Beautiful Nanjing in the rain
Nanjing is the capital of the Jiangsu Province in eastern China and the former capital of China. It was formerly spelled "Nanking."

One of the earliest established cities in China, the city was founded as a fort, then called "Yecheng," by Fuchai of Wu in 495 BC. Since then, the city has been destroyed and rebuilt numerous times. Since the year 3 AD, it has been the capital of six different dynasties, and is recognized as one of the Four Great Ancient Capitals of China.

Today, it is known for its modern and streamlined feel, fast pace, architecture, ancient history, large size, and prominence, commonly known as one of the most important and powerful cities in China.

People Born in Nanjing

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Nanjing in People's Lives

Kanye West: I moved here with my mother in 1987, at the age of 10. My mother, an English professor, was living here temporarily as part of an exchange program teaching English. I attended school here, and was the only foreigner and non-Chinese speaker in the class. However, I adjusted to the different teaching style well, and as the classes were in English, I may have even had an advantage. I did well in school here, getting A and B grades. My mother and I moved back to Chicago within the year.

Magnus Carlsen: I traveled here in 2009 to compete in the Pearl Spring Chess Tournament, where I had my best competition yet. I beat a player who was, at the time, the highest-rated player in the world, and made countless other victories. Undefeated here, I did not lose a single game. I scored a PR of 3002. Chess critics and statisticians applauded it as one of the top 20 chess tournaments in history, and the best tournament ever played by a teenager. I was 19 at the time.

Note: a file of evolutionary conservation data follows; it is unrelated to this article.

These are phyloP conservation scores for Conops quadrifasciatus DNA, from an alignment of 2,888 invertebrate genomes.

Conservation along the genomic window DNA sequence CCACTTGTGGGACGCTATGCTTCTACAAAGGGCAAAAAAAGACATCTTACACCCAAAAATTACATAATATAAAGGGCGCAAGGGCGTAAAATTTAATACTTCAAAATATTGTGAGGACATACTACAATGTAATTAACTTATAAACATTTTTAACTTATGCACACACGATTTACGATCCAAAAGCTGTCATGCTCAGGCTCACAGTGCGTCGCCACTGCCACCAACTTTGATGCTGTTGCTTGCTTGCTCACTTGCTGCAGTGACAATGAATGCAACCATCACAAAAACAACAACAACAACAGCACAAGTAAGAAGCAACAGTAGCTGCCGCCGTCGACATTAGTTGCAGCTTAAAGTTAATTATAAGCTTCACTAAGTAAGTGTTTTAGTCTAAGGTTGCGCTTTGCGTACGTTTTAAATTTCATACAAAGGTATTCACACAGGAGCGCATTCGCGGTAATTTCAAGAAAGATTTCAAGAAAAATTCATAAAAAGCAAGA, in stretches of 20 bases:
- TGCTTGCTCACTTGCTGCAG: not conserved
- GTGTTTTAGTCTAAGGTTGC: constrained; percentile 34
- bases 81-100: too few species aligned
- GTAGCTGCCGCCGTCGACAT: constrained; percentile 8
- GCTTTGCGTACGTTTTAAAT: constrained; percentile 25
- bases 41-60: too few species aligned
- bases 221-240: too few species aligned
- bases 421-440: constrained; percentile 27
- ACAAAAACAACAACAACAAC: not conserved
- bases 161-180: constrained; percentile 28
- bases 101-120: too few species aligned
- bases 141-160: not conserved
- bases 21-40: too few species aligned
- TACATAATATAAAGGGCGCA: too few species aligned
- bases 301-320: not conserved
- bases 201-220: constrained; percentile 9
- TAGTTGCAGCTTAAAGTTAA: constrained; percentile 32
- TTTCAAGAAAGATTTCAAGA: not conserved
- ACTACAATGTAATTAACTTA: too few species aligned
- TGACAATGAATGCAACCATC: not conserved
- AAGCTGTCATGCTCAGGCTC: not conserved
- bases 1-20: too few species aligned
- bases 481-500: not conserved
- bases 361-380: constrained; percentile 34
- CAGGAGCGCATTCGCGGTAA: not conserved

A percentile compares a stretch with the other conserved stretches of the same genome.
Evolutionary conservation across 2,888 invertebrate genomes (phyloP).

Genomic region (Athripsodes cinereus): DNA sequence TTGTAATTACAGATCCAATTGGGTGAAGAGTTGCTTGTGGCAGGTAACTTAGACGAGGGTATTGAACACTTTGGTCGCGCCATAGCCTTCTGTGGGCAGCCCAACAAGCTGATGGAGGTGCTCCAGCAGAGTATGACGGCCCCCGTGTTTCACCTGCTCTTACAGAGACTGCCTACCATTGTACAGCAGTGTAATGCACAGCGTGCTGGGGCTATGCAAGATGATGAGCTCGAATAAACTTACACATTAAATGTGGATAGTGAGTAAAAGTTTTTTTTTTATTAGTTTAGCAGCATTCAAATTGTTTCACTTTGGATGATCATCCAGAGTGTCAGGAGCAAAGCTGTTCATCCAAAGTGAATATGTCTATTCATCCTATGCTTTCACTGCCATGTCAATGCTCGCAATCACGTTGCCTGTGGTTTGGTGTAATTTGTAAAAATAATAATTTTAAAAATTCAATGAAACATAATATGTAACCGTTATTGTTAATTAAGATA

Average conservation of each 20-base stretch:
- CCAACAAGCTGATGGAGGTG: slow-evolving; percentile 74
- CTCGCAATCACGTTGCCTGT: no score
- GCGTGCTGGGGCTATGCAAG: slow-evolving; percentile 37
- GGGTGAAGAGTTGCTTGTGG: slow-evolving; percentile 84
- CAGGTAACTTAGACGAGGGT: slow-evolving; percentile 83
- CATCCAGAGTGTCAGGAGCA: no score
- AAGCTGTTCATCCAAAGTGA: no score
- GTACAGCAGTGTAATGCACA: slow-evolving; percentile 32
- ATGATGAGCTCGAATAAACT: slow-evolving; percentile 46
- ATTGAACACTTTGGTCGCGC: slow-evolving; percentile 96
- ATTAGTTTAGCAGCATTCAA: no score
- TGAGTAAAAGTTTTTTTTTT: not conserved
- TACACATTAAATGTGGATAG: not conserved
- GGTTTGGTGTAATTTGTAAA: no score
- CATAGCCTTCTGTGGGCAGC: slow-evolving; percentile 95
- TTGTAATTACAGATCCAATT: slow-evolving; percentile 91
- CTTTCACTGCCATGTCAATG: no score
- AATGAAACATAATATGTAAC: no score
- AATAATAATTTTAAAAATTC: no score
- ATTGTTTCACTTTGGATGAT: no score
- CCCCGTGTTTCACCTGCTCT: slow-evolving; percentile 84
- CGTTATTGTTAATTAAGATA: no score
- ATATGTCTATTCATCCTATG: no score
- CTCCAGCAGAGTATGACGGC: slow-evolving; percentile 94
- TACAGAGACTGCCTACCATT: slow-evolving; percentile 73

Pearl S. Buck: I moved here with my husband, John Lossing Buck, in 1920. We lived on the campus of the Nanjing University, where we both had jobs as professors. I worked teaching English literature and also continuing my missionary work. Also in that year, I gave birth to my only child, a girl named Carol, afflicted by a genetic disorder. In 1921, my father moved in with us. In 1924, we left China to spend a year in the United States, returning to this city in 1925. In 1927, political tension and riots broke out, in a battle of confusion now referred to as the "Nanking Incident." Three Westerners were killed, and I feared for our safety in the city. However, my stubborn father, always believing that the Chinese would view us as the exception when it came to violence against whites, insisted that we remain here. When the fighting reached the city, a Chinese family hid us in their hut, where we waited, terrified, as our house was looted. We were rescued by an American gunboat, and taken to Shanghai, agreeing that we should temporarily travel to Japan until the fighting died down. My father, of course, stayed in China. We returned in 1928, and I was relieved to find my father in good health, despite remaining tension in the city. Now serious about my writing, I traveled alone to New York in 1929 to seek a publisher for my book. When I returned home, my first novel accepted for publication, I diligently wrote every morning in my attic, and within one year had written what would become The Good Earth, my most famous novel. I also thought of Walsh, back in New York, and entertained ideas of divorce from Buck. It was not until 1934, however, that I left my husband, and China. Though I didn't know it then, that would be the last time that I would ever be in China, which I considered my true home.


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